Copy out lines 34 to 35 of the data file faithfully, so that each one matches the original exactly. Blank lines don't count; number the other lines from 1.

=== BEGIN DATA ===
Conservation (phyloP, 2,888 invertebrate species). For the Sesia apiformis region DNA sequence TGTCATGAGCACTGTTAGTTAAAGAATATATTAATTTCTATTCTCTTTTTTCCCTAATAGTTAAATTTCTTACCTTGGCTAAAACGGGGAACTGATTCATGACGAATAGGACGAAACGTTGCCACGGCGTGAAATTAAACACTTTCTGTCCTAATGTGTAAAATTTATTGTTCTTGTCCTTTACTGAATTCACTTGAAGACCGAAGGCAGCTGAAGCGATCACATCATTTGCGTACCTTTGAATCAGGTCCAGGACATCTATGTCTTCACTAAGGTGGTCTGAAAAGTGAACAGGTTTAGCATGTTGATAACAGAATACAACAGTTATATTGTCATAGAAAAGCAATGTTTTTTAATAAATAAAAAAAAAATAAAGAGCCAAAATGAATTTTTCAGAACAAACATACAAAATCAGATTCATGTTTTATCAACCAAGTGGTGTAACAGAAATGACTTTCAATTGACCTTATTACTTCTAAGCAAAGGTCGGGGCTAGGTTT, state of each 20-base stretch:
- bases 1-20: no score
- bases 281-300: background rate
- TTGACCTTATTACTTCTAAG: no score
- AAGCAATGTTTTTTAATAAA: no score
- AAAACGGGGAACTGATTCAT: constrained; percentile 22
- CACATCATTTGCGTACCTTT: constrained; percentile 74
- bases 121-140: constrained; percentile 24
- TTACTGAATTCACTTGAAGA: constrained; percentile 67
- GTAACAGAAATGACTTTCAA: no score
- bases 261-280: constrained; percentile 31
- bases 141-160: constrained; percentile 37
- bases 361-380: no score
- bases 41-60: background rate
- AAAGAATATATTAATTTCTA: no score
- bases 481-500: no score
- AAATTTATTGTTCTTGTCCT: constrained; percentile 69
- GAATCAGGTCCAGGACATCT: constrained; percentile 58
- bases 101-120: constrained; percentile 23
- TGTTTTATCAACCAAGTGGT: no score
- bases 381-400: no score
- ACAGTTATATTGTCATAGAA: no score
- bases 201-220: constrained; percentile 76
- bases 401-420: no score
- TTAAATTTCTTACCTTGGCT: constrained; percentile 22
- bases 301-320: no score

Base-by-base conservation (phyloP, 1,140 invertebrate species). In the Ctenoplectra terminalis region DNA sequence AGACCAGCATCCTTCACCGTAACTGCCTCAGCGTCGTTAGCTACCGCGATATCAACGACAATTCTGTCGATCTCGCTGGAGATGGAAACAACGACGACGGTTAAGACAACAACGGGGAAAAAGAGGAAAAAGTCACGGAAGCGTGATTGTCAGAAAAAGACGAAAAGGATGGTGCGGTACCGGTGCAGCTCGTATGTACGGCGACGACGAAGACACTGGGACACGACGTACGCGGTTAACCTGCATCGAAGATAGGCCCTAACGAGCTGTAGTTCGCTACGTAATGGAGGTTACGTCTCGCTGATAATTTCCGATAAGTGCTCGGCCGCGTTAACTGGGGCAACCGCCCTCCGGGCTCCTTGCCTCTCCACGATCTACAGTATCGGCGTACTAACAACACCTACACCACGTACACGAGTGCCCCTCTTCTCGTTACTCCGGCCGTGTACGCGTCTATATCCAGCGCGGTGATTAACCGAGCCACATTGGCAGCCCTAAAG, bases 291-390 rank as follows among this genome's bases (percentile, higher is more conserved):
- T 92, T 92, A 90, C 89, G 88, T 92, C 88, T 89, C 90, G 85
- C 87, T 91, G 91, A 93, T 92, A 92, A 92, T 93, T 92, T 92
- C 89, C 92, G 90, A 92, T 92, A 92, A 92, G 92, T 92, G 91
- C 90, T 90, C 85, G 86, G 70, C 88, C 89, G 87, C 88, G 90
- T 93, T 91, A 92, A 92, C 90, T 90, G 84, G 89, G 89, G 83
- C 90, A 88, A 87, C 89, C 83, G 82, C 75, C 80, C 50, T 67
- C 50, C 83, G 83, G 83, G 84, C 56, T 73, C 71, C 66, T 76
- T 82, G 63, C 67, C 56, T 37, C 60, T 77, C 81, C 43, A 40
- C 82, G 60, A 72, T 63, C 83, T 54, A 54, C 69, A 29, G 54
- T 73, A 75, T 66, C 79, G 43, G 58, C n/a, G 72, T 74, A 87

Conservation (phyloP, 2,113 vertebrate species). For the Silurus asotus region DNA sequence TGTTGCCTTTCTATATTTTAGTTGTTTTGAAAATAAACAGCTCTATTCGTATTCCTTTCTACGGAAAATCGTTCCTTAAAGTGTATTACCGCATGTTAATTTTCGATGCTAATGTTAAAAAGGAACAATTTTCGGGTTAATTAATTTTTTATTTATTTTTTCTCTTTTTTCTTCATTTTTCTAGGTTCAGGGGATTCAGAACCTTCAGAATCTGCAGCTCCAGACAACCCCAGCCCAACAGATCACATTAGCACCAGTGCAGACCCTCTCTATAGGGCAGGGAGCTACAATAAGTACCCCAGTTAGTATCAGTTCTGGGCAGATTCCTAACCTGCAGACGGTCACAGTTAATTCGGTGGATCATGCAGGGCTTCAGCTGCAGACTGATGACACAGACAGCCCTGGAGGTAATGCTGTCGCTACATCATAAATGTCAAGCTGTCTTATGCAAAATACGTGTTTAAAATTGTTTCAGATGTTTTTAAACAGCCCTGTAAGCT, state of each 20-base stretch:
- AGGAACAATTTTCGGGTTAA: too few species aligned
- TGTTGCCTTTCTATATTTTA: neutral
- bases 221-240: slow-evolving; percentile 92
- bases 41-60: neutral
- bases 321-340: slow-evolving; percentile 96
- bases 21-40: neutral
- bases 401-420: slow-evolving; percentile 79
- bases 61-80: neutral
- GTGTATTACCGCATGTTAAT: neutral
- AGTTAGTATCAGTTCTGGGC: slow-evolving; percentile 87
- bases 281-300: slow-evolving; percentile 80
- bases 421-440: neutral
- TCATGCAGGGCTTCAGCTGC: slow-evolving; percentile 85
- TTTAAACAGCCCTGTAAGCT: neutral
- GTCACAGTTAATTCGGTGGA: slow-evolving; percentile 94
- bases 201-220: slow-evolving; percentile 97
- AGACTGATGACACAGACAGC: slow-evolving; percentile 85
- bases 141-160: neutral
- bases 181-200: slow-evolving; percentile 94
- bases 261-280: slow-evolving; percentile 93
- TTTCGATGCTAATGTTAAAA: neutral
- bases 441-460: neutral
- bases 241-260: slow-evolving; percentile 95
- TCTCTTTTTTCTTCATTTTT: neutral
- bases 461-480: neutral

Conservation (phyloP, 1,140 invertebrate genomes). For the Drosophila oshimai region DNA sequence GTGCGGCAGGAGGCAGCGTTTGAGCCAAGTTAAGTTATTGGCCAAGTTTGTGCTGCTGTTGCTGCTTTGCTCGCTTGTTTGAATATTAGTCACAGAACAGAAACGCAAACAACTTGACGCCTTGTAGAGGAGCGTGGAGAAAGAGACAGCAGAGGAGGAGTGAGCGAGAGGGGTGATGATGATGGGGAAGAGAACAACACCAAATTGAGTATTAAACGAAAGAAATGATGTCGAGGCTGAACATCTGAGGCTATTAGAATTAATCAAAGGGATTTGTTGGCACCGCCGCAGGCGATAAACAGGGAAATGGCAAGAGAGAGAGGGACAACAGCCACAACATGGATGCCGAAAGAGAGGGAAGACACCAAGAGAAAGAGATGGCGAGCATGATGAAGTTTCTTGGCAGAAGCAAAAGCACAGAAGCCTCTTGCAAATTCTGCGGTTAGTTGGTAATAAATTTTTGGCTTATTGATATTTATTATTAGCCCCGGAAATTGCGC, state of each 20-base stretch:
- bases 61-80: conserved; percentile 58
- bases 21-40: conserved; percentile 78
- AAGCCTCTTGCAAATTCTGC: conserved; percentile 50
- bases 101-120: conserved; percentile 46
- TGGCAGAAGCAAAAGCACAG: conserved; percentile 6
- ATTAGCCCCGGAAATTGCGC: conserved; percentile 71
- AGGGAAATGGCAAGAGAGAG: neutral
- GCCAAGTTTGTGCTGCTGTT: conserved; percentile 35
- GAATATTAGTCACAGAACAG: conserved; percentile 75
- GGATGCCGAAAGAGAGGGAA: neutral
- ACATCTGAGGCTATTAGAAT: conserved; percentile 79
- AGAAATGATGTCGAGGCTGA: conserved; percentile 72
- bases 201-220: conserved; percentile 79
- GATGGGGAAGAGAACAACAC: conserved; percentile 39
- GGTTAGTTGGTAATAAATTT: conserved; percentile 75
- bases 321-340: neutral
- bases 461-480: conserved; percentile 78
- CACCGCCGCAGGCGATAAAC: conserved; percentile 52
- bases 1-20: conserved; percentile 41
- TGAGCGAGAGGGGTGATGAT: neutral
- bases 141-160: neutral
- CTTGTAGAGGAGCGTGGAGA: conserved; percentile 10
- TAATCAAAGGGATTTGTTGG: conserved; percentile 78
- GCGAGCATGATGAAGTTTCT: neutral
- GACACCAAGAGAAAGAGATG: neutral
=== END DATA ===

- C 50, C 83, G 83, G 83, G 84, C 56, T 73, C 71, C 66, T 76
- T 82, G 63, C 67, C 56, T 37, C 60, T 77, C 81, C 43, A 40